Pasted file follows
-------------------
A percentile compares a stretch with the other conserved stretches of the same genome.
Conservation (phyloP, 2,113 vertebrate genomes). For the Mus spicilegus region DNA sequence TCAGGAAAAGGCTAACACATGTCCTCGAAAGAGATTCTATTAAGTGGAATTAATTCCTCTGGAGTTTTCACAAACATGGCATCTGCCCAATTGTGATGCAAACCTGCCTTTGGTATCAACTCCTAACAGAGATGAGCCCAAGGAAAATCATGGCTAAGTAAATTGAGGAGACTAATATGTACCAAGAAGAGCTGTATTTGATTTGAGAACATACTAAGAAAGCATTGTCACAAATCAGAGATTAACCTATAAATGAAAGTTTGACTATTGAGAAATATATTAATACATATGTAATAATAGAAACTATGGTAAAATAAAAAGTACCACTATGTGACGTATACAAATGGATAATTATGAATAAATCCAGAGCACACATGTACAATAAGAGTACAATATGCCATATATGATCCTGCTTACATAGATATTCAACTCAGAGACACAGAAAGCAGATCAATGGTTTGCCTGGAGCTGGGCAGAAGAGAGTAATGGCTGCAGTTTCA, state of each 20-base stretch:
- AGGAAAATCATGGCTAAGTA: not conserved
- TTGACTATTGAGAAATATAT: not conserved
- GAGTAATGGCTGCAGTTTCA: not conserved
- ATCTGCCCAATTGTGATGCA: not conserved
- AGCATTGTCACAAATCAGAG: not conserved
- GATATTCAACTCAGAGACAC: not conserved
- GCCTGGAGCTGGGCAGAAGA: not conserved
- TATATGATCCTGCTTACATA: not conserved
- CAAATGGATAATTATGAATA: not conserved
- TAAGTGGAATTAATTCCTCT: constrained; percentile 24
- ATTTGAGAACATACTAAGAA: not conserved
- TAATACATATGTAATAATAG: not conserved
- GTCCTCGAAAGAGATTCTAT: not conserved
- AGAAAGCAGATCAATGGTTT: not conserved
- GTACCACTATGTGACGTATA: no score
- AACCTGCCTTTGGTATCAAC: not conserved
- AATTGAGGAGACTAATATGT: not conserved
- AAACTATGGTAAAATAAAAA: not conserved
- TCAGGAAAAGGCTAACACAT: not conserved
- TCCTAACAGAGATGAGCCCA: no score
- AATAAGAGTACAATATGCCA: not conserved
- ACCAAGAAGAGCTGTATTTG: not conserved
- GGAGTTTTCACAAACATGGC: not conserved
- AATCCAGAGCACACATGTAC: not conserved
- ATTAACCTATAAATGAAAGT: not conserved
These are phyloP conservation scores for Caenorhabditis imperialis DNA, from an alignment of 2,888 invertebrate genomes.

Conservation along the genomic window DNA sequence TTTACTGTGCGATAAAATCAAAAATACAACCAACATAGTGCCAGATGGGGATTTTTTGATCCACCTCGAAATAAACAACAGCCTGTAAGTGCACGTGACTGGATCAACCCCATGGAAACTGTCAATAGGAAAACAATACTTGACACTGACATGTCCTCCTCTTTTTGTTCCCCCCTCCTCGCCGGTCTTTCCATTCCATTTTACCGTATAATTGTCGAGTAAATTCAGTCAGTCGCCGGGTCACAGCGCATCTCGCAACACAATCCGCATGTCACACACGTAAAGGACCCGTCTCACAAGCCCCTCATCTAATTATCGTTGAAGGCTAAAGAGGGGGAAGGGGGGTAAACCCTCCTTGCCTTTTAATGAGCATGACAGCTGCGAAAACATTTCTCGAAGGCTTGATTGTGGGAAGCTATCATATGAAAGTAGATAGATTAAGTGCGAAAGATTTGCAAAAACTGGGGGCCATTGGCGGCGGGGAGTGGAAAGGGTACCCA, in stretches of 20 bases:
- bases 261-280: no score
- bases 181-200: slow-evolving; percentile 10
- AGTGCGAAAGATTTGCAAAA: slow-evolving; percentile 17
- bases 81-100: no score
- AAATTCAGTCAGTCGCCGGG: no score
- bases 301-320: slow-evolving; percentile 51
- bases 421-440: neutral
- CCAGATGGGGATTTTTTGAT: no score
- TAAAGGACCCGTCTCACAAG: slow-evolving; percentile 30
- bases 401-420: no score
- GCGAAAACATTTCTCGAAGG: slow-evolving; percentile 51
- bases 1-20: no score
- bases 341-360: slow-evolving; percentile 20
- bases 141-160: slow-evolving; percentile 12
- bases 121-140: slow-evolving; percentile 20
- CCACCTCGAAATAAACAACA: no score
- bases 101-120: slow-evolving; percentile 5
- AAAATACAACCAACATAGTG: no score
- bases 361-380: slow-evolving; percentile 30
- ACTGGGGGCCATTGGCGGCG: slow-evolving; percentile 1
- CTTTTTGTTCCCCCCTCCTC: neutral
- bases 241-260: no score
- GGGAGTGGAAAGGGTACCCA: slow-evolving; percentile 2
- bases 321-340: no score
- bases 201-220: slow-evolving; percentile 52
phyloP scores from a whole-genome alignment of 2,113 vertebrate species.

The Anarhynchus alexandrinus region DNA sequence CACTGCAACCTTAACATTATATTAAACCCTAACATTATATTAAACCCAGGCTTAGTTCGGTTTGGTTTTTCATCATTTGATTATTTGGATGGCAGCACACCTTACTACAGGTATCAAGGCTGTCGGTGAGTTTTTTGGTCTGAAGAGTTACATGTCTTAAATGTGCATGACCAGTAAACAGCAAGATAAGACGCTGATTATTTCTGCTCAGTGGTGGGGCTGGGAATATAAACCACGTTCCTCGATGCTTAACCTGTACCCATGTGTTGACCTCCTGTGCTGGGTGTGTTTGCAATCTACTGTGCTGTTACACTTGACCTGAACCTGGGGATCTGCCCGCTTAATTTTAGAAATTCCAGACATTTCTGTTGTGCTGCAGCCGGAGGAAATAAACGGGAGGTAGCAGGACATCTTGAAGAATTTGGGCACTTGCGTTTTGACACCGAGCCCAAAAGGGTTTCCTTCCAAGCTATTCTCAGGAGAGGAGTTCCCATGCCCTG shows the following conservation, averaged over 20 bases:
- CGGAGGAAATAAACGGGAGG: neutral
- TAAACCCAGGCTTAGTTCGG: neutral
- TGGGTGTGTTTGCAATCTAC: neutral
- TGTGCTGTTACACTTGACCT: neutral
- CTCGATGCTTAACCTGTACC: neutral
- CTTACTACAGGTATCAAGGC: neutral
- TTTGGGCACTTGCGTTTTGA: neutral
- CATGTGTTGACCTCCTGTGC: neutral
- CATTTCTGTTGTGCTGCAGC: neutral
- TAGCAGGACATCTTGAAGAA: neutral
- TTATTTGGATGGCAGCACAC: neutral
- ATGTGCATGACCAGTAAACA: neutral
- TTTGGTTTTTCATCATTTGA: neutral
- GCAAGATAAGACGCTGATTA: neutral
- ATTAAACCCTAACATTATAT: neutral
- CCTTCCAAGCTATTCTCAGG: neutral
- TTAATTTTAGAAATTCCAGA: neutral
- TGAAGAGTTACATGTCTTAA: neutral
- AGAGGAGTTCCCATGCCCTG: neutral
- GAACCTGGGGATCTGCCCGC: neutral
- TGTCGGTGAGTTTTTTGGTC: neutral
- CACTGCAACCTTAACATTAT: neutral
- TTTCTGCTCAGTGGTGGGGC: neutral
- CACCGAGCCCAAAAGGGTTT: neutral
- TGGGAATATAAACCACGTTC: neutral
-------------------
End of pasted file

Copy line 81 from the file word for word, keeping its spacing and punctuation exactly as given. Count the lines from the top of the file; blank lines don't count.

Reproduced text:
- TGGGAATATAAACCACGTTC: neutral